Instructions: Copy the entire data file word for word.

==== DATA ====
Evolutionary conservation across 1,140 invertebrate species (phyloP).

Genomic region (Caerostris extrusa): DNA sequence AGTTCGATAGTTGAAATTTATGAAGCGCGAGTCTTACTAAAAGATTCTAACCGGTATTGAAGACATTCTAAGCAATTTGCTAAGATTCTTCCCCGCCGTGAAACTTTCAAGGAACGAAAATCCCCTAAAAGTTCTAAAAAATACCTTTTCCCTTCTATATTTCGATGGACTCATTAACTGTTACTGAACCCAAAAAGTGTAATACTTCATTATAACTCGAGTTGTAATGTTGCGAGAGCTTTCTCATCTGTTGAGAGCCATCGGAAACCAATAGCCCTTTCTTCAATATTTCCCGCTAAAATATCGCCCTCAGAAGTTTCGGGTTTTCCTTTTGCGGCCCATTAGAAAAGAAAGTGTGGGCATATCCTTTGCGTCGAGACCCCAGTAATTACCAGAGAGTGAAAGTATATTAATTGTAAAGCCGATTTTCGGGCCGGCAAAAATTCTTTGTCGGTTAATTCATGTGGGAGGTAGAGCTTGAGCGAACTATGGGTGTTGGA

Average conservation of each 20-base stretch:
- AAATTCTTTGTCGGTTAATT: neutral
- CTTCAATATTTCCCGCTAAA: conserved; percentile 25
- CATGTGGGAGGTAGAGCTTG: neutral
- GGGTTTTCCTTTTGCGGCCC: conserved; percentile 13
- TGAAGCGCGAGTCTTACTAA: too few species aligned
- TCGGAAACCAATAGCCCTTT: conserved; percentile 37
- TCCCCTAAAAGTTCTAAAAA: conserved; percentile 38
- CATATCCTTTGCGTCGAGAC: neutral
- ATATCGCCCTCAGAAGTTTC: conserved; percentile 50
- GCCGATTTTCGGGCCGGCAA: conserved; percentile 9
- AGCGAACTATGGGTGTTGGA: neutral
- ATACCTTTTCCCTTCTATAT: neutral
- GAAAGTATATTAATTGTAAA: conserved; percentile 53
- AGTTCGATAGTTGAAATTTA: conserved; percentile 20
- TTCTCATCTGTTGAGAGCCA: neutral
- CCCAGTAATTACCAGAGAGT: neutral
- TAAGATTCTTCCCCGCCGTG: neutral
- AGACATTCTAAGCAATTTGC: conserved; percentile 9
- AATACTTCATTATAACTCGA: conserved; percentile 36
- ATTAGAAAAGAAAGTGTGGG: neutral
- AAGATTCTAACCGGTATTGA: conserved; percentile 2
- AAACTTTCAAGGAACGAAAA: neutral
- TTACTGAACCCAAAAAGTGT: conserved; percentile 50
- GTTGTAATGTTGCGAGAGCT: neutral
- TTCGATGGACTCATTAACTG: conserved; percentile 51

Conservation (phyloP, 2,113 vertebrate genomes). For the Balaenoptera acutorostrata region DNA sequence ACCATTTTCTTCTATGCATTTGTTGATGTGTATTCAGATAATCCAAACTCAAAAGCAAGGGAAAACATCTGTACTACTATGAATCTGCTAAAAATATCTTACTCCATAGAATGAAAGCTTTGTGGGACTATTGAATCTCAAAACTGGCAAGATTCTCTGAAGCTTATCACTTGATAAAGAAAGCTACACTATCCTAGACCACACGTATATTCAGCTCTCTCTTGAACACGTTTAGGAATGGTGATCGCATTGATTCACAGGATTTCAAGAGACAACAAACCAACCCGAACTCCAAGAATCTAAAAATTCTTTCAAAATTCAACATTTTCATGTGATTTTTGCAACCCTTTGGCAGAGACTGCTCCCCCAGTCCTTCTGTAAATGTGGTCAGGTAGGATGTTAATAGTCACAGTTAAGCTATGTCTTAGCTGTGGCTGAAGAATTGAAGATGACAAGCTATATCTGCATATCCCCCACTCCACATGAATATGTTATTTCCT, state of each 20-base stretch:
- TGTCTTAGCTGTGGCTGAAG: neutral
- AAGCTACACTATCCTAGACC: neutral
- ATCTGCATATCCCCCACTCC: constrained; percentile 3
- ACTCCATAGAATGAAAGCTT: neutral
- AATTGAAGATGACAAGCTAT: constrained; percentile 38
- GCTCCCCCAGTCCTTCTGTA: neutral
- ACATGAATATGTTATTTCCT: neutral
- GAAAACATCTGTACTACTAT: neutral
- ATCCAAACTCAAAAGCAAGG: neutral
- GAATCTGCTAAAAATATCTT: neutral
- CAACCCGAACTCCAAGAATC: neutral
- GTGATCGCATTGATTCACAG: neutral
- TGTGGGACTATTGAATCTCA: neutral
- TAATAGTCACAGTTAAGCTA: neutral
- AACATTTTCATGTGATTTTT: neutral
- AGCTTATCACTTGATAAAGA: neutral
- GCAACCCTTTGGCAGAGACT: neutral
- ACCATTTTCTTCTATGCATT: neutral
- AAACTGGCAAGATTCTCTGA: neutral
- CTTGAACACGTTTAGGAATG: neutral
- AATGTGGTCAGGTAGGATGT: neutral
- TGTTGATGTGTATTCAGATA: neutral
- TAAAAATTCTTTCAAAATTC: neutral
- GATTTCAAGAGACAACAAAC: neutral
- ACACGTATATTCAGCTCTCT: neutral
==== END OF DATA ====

Evolutionary conservation across 1,140 invertebrate species (phyloP).

Genomic region (Caerostris extrusa): DNA sequence AGTTCGATAGTTGAAATTTATGAAGCGCGAGTCTTACTAAAAGATTCTAACCGGTATTGAAGACATTCTAAGCAATTTGCTAAGATTCTTCCCCGCCGTGAAACTTTCAAGGAACGAAAATCCCCTAAAAGTTCTAAAAAATACCTTTTCCCTTCTATATTTCGATGGACTCATTAACTGTTACTGAACCCAAAAAGTGTAATACTTCATTATAACTCGAGTTGTAATGTTGCGAGAGCTTTCTCATCTGTTGAGAGCCATCGGAAACCAATAGCCCTTTCTTCAATATTTCCCGCTAAAATATCGCCCTCAGAAGTTTCGGGTTTTCCTTTTGCGGCCCATTAGAAAAGAAAGTGTGGGCATATCCTTTGCGTCGAGACCCCAGTAATTACCAGAGAGTGAAAGTATATTAATTGTAAAGCCGATTTTCGGGCCGGCAAAAATTCTTTGTCGGTTAATTCATGTGGGAGGTAGAGCTTGAGCGAACTATGGGTGTTGGA

Average conservation of each 20-base stretch:
- AAATTCTTTGTCGGTTAATT: neutral
- CTTCAATATTTCCCGCTAAA: conserved; percentile 25
- CATGTGGGAGGTAGAGCTTG: neutral
- GGGTTTTCCTTTTGCGGCCC: conserved; percentile 13
- TGAAGCGCGAGTCTTACTAA: too few species aligned
- TCGGAAACCAATAGCCCTTT: conserved; percentile 37
- TCCCCTAAAAGTTCTAAAAA: conserved; percentile 38
- CATATCCTTTGCGTCGAGAC: neutral
- ATATCGCCCTCAGAAGTTTC: conserved; percentile 50
- GCCGATTTTCGGGCCGGCAA: conserved; percentile 9
- AGCGAACTATGGGTGTTGGA: neutral
- ATACCTTTTCCCTTCTATAT: neutral
- GAAAGTATATTAATTGTAAA: conserved; percentile 53
- AGTTCGATAGTTGAAATTTA: conserved; percentile 20
- TTCTCATCTGTTGAGAGCCA: neutral
- CCCAGTAATTACCAGAGAGT: neutral
- TAAGATTCTTCCCCGCCGTG: neutral
- AGACATTCTAAGCAATTTGC: conserved; percentile 9
- AATACTTCATTATAACTCGA: conserved; percentile 36
- ATTAGAAAAGAAAGTGTGGG: neutral
- AAGATTCTAACCGGTATTGA: conserved; percentile 2
- AAACTTTCAAGGAACGAAAA: neutral
- TTACTGAACCCAAAAAGTGT: conserved; percentile 50
- GTTGTAATGTTGCGAGAGCT: neutral
- TTCGATGGACTCATTAACTG: conserved; percentile 51

Conservation (phyloP, 2,113 vertebrate genomes). For the Balaenoptera acutorostrata region DNA sequence ACCATTTTCTTCTATGCATTTGTTGATGTGTATTCAGATAATCCAAACTCAAAAGCAAGGGAAAACATCTGTACTACTATGAATCTGCTAAAAATATCTTACTCCATAGAATGAAAGCTTTGTGGGACTATTGAATCTCAAAACTGGCAAGATTCTCTGAAGCTTATCACTTGATAAAGAAAGCTACACTATCCTAGACCACACGTATATTCAGCTCTCTCTTGAACACGTTTAGGAATGGTGATCGCATTGATTCACAGGATTTCAAGAGACAACAAACCAACCCGAACTCCAAGAATCTAAAAATTCTTTCAAAATTCAACATTTTCATGTGATTTTTGCAACCCTTTGGCAGAGACTGCTCCCCCAGTCCTTCTGTAAATGTGGTCAGGTAGGATGTTAATAGTCACAGTTAAGCTATGTCTTAGCTGTGGCTGAAGAATTGAAGATGACAAGCTATATCTGCATATCCCCCACTCCACATGAATATGTTATTTCCT, state of each 20-base stretch:
- TGTCTTAGCTGTGGCTGAAG: neutral
- AAGCTACACTATCCTAGACC: neutral
- ATCTGCATATCCCCCACTCC: constrained; percentile 3
- ACTCCATAGAATGAAAGCTT: neutral
- AATTGAAGATGACAAGCTAT: constrained; percentile 38
- GCTCCCCCAGTCCTTCTGTA: neutral
- ACATGAATATGTTATTTCCT: neutral
- GAAAACATCTGTACTACTAT: neutral
- ATCCAAACTCAAAAGCAAGG: neutral
- GAATCTGCTAAAAATATCTT: neutral
- CAACCCGAACTCCAAGAATC: neutral
- GTGATCGCATTGATTCACAG: neutral
- TGTGGGACTATTGAATCTCA: neutral
- TAATAGTCACAGTTAAGCTA: neutral
- AACATTTTCATGTGATTTTT: neutral
- AGCTTATCACTTGATAAAGA: neutral
- GCAACCCTTTGGCAGAGACT: neutral
- ACCATTTTCTTCTATGCATT: neutral
- AAACTGGCAAGATTCTCTGA: neutral
- CTTGAACACGTTTAGGAATG: neutral
- AATGTGGTCAGGTAGGATGT: neutral
- TGTTGATGTGTATTCAGATA: neutral
- TAAAAATTCTTTCAAAATTC: neutral
- GATTTCAAGAGACAACAAAC: neutral
- ACACGTATATTCAGCTCTCT: neutral